0

Families Left In Mourning After Series Of Shootings

Sylvia Musgrove, mother of shooting victim Dwight Miller.

Photo: Terrel W. Carey Sr/Tribune Staff

Sylvia Musgrove, mother of shooting victim Dwight Miller. Photo: Terrel W. Carey Sr/Tribune Staff

By RIEL MAJOR

Tribune Staff Reporter

rmajor@tribunemedia.net

SEVERAL families are grieving after their loved ones were murdered in five separate shootings over the weekend.

While police have released scant details about the spate of violence, The Tribune spoke to relatives of the deceased who are trying to understand the motives for the killings.

On Saturday, police reported that they were investigating four separate shooting incidents that left four people dead and eight others in hospital.

Police have also reported that a man who was shot while on St Alban's Drive on Sunday later died in hospital.

The Tribune understands three of the deceased men are Antonio Rolle, 32, Dwight Miller, 35, and Marcus Sweeting, 41, however their identities were not released by police.

Outside of his Fox Hill home yesterday, Alfred Rolle described his nephew Antonio as a "nice person."

Mr Rolle said: "We are taking it hard, yeah we feel that. He was an all right man. His girlfriend and his stepson taking it hard too. He used to provide for his girlfriend's son too. He was a nice person but sometimes he got into little arguments, but he was an al lright person. He was cool with all people in the area.

"I really hope the police find the person who did this because my mommy, that's her grandson… her favourite grandson, she is taking it hard. He doesn't stay out late, he stop staying out late because he has three kids."

Mr Rolle said he suspects his nephew's shooting may have been gang-related.

"I feel like this is some kind of gang to do and the type of person he was, he wasn't into those kinds of things. He knows how it is with us, we grew up under a Christian mother and she don't be into all of that badness. She didn't like people cursing and carrying on in her yard, sometimes she would run some of his friends," he explained.

"She told him all of the people he around isn't his friends. Some of them was against him and hating on him on the low. He was humble, he would help anyone, an old person, boy or girl. He would help he was that kind of person."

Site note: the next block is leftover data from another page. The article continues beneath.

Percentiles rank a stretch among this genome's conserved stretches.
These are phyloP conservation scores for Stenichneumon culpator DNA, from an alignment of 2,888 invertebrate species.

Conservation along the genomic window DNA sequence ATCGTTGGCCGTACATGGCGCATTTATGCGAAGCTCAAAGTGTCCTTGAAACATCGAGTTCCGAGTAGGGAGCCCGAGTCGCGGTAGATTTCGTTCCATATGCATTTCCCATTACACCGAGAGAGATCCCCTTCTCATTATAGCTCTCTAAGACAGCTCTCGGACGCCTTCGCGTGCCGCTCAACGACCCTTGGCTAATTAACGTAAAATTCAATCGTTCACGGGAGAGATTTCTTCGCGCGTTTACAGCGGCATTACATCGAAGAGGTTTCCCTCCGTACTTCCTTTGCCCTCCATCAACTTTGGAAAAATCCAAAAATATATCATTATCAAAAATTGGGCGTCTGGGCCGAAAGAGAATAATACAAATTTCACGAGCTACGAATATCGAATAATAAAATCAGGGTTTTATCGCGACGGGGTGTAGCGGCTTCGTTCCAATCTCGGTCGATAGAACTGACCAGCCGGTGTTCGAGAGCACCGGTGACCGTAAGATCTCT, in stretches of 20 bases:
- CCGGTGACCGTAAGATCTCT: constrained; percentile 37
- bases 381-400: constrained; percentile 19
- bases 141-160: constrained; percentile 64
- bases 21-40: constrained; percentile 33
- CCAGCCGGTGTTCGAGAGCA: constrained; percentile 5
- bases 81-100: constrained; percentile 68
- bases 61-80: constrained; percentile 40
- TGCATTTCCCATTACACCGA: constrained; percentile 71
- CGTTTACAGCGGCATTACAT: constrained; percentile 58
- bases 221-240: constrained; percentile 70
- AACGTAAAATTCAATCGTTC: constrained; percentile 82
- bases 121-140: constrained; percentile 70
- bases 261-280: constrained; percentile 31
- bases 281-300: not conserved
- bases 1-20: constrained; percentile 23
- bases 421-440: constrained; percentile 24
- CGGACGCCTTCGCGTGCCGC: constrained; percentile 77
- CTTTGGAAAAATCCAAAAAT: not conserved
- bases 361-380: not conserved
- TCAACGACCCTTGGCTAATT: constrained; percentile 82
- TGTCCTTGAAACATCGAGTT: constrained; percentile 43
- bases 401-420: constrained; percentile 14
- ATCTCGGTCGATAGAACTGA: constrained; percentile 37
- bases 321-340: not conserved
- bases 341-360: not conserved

The Tribune canvassed Key West Street yesterday and found the mother of another man who was shot dead on Friday.

Sylvia Musgrove, mother of Dwight Miller, said her son was a "quiet person, but loved to laugh."

Ms Musgrove said: "We laughed plenty. My family is not doing too well but I cope because I believe in the Bible, I walk with the Bible so I can cope.

"I'm 76 years of age and I don't fall for nothing. I have nine living children, now when they do wrong, I say in the name of Jesus y'all stop because it's not right. I don't compromise, I tell you like it is. I feel it but I trying to stay calm."

Ms Musgrove said she believed the father-of-one died because he was envied by many.

She said: "My son was humble and quiet. No matter how quiet you are, people still hate you. People envied my son and anytime you be a person of standards and you stand for what you mean, people hate you."

Marsha Woodside the aunt of Marcus Sweeting told The Tribune outside of their Pinewood home, he was a "humble man."

Ms Woodside said: "He was one of my favourite nephews...I basically was one of the people who took care of him because his mother was living in the States. Marcus was a humble soul, everyone around here knew him. He had a little disability with his foot. Everyone through here knows him."

She fought back the tears and said: "It's hard because it was me and him who took care of his mother. His mom had a stroke last year and she is paralysed on one side and it's really hard because I miss him. He was like my hand and foot."

With tears in her eyes, Ms Woodside shared her last encounter with her nephew, adding, the way he died was tragic, but she is at "peace."

"He went to work with my brother and that evening Marcus came home I told Marcus I was going to cook shrimp fettuccini for him... I said please don't go nowhere out the yard this evening. I went in my room and dropped sleep when I got up about 8.30pm and I went to his mommy room and I asked for Marcus," she explained.

"(His mom) said he went (down the road to a friend.) . . .His mother said he was coming right back... That was the last time I saw him... until about five minutes after the shooting. I was on the floor, scared to even get up."

She added: "I know he was murdered but I know he wasn't the person they were after. He has an old soul; he wasn't a troublesome person and he doesn't get into any conflicts. He was never locked up or never in jail. God has his timing and I have to respect that, and I have to respect that's how he had to go."

On Wednesday, police confirmed a man was killed in Eight Mile Rock, Grand Bahama. These killings bring the murder toll to 69 for the year, according to this newspaper's records.

Comments

Use the comment form below to begin a discussion about this content.

Sign in to comment